A new map pinpointing the address of every contributor to Suffolk D.A. candidate Greg Henning reveals that not a single person who has contributed to him lives in a city neighborhood MassINC has found is most disproportionately impacted by his office's jail and prison terms.
In a report called The Geography of Incarceration, a series of maps reveals which City of Boston neighborhoods are the most impacted by jail and prison sentences. As the above map shows, these neighborhoods also tend to be the most highly segregated by race.
The four neighborhoods most disproportionately impacted by the jail and prison admissions and releases depicted in these maps are Franklin Field, Grove Hall, Codman Square, and Dudley Square.
The above screenshot comes from a Google Maps file, which was created in technical partnership with Kristin Johnson, and which geolocates every address associated with a political contribution made to Suffolk County D.A. candidate Greg Henning in the OCPF database. In the center of the photo, there is a large hole that includes all four of the above neighborhoods.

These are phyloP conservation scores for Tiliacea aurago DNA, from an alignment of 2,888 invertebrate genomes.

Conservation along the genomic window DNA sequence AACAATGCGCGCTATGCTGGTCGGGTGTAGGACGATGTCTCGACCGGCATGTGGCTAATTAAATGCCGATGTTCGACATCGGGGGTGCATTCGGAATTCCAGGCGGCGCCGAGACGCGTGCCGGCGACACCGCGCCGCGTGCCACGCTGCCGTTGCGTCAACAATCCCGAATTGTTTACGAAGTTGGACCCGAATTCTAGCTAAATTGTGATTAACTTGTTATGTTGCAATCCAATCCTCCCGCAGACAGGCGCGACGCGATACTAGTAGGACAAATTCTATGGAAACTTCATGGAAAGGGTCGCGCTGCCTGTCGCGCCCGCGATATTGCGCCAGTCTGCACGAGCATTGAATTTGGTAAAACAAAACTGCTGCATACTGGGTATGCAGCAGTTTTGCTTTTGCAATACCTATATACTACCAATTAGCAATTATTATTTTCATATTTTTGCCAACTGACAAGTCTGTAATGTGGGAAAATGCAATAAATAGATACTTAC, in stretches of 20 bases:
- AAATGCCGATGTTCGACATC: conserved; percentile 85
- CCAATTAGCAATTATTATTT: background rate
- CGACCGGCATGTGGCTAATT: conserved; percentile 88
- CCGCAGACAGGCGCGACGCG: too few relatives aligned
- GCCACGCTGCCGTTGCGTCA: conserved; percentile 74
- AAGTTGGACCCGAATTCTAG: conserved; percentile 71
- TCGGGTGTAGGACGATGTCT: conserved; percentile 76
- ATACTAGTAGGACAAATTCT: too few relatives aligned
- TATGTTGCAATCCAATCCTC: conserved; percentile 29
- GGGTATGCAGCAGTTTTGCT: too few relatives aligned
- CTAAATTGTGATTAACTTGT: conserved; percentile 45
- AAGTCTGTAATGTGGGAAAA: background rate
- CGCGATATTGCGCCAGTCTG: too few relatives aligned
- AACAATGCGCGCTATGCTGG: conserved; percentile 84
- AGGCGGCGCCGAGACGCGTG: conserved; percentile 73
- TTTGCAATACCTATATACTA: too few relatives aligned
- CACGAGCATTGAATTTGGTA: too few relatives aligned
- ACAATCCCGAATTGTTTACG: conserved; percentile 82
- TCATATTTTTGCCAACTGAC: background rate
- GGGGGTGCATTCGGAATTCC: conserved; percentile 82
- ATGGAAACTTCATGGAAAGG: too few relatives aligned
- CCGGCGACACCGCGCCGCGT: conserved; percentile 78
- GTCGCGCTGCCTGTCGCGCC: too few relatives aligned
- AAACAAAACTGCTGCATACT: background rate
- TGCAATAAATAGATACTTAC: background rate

Zooming one frame further, above, the geographic hole in Henning's contributions begins to almost completely overlap with the areas that have the most red and blue dots in the MassINC map. Two frames in from that, in the side-by-side comparison below, the overlap becomes nearly complete.
Incredibly, it appears not a single contribution to Greg Henning's campaign has come from any of the neighborhoods where his office prosecutes the vast majority of its cases. What this means is that not one victim, family member of a victim, witness, or any other person Henning has gone to bat for in handling "thousands" of criminal cases, including dozens of jury trials with multiple victims and witnesses in both shootings and homicides, nor any of the students he taught, young people he has "mentored," nor any of their parents or adult relatives, has ever seen fit to contribute to him from an address in the areas where his work in the D.A.'s office has been centered for more than a decade.